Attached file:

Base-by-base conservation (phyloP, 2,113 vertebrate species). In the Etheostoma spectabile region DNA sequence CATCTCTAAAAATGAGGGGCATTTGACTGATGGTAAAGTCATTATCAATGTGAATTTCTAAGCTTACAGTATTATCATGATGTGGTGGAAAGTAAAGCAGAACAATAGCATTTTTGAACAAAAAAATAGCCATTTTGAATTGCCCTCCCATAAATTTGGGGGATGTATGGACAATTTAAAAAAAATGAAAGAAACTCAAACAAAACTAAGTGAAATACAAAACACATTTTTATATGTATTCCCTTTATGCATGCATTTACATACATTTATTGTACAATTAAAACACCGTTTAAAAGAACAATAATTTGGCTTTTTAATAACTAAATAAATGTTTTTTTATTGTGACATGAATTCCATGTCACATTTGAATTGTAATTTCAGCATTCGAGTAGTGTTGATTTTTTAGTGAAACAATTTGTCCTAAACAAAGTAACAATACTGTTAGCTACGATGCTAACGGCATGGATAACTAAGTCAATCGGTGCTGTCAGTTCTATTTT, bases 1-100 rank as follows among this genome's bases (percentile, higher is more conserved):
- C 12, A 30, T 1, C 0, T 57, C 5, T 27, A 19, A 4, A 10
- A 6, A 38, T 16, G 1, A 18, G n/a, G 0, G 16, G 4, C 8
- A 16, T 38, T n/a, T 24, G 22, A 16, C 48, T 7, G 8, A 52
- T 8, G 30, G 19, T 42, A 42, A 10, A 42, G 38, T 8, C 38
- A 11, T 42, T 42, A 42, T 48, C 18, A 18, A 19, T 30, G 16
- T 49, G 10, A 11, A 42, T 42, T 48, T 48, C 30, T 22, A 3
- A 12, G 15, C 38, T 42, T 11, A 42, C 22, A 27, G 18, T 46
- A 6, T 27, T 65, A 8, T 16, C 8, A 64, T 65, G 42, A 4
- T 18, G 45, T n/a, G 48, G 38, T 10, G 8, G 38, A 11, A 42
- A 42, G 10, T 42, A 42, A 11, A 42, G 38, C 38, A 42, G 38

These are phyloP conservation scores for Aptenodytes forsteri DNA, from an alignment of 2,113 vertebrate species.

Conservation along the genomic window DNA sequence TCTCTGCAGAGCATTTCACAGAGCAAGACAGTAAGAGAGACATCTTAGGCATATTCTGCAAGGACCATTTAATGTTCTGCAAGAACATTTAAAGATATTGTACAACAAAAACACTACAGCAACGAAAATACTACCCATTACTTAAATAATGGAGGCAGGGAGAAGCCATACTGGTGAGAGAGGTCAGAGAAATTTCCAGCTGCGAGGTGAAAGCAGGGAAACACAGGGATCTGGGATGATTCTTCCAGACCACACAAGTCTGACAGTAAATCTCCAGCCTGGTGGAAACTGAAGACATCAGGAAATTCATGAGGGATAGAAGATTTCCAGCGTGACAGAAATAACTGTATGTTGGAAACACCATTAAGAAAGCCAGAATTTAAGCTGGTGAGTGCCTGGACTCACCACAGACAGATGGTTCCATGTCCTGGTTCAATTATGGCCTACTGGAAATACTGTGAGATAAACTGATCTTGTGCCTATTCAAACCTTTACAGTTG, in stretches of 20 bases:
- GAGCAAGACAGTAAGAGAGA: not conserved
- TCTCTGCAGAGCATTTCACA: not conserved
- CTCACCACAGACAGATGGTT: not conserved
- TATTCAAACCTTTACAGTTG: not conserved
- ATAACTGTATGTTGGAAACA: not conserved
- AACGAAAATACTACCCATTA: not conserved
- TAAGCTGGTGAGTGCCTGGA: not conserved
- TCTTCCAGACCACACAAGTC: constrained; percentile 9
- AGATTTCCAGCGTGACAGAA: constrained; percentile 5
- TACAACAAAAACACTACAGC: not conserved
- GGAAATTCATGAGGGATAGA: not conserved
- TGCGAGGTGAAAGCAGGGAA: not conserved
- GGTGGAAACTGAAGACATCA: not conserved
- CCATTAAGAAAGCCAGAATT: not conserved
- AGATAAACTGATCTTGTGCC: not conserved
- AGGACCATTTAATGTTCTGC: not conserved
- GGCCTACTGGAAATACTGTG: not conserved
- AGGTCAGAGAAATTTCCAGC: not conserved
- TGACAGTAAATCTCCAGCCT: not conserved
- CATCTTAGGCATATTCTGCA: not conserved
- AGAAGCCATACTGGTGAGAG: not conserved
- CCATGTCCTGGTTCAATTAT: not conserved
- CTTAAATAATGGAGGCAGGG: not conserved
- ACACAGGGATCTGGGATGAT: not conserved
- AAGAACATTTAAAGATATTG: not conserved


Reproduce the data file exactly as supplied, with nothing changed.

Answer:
Base-by-base conservation (phyloP, 2,113 vertebrate species). In the Etheostoma spectabile region DNA sequence CATCTCTAAAAATGAGGGGCATTTGACTGATGGTAAAGTCATTATCAATGTGAATTTCTAAGCTTACAGTATTATCATGATGTGGTGGAAAGTAAAGCAGAACAATAGCATTTTTGAACAAAAAAATAGCCATTTTGAATTGCCCTCCCATAAATTTGGGGGATGTATGGACAATTTAAAAAAAATGAAAGAAACTCAAACAAAACTAAGTGAAATACAAAACACATTTTTATATGTATTCCCTTTATGCATGCATTTACATACATTTATTGTACAATTAAAACACCGTTTAAAAGAACAATAATTTGGCTTTTTAATAACTAAATAAATGTTTTTTTATTGTGACATGAATTCCATGTCACATTTGAATTGTAATTTCAGCATTCGAGTAGTGTTGATTTTTTAGTGAAACAATTTGTCCTAAACAAAGTAACAATACTGTTAGCTACGATGCTAACGGCATGGATAACTAAGTCAATCGGTGCTGTCAGTTCTATTTT, bases 1-100 rank as follows among this genome's bases (percentile, higher is more conserved):
- C 12, A 30, T 1, C 0, T 57, C 5, T 27, A 19, A 4, A 10
- A 6, A 38, T 16, G 1, A 18, G n/a, G 0, G 16, G 4, C 8
- A 16, T 38, T n/a, T 24, G 22, A 16, C 48, T 7, G 8, A 52
- T 8, G 30, G 19, T 42, A 42, A 10, A 42, G 38, T 8, C 38
- A 11, T 42, T 42, A 42, T 48, C 18, A 18, A 19, T 30, G 16
- T 49, G 10, A 11, A 42, T 42, T 48, T 48, C 30, T 22, A 3
- A 12, G 15, C 38, T 42, T 11, A 42, C 22, A 27, G 18, T 46
- A 6, T 27, T 65, A 8, T 16, C 8, A 64, T 65, G 42, A 4
- T 18, G 45, T n/a, G 48, G 38, T 10, G 8, G 38, A 11, A 42
- A 42, G 10, T 42, A 42, A 11, A 42, G 38, C 38, A 42, G 38

These are phyloP conservation scores for Aptenodytes forsteri DNA, from an alignment of 2,113 vertebrate species.

Conservation along the genomic window DNA sequence TCTCTGCAGAGCATTTCACAGAGCAAGACAGTAAGAGAGACATCTTAGGCATATTCTGCAAGGACCATTTAATGTTCTGCAAGAACATTTAAAGATATTGTACAACAAAAACACTACAGCAACGAAAATACTACCCATTACTTAAATAATGGAGGCAGGGAGAAGCCATACTGGTGAGAGAGGTCAGAGAAATTTCCAGCTGCGAGGTGAAAGCAGGGAAACACAGGGATCTGGGATGATTCTTCCAGACCACACAAGTCTGACAGTAAATCTCCAGCCTGGTGGAAACTGAAGACATCAGGAAATTCATGAGGGATAGAAGATTTCCAGCGTGACAGAAATAACTGTATGTTGGAAACACCATTAAGAAAGCCAGAATTTAAGCTGGTGAGTGCCTGGACTCACCACAGACAGATGGTTCCATGTCCTGGTTCAATTATGGCCTACTGGAAATACTGTGAGATAAACTGATCTTGTGCCTATTCAAACCTTTACAGTTG, in stretches of 20 bases:
- GAGCAAGACAGTAAGAGAGA: not conserved
- TCTCTGCAGAGCATTTCACA: not conserved
- CTCACCACAGACAGATGGTT: not conserved
- TATTCAAACCTTTACAGTTG: not conserved
- ATAACTGTATGTTGGAAACA: not conserved
- AACGAAAATACTACCCATTA: not conserved
- TAAGCTGGTGAGTGCCTGGA: not conserved
- TCTTCCAGACCACACAAGTC: constrained; percentile 9
- AGATTTCCAGCGTGACAGAA: constrained; percentile 5
- TACAACAAAAACACTACAGC: not conserved
- GGAAATTCATGAGGGATAGA: not conserved
- TGCGAGGTGAAAGCAGGGAA: not conserved
- GGTGGAAACTGAAGACATCA: not conserved
- CCATTAAGAAAGCCAGAATT: not conserved
- AGATAAACTGATCTTGTGCC: not conserved
- AGGACCATTTAATGTTCTGC: not conserved
- GGCCTACTGGAAATACTGTG: not conserved
- AGGTCAGAGAAATTTCCAGC: not conserved
- TGACAGTAAATCTCCAGCCT: not conserved
- CATCTTAGGCATATTCTGCA: not conserved
- AGAAGCCATACTGGTGAGAG: not conserved
- CCATGTCCTGGTTCAATTAT: not conserved
- CTTAAATAATGGAGGCAGGG: not conserved
- ACACAGGGATCTGGGATGAT: not conserved
- AAGAACATTTAAAGATATTG: not conserved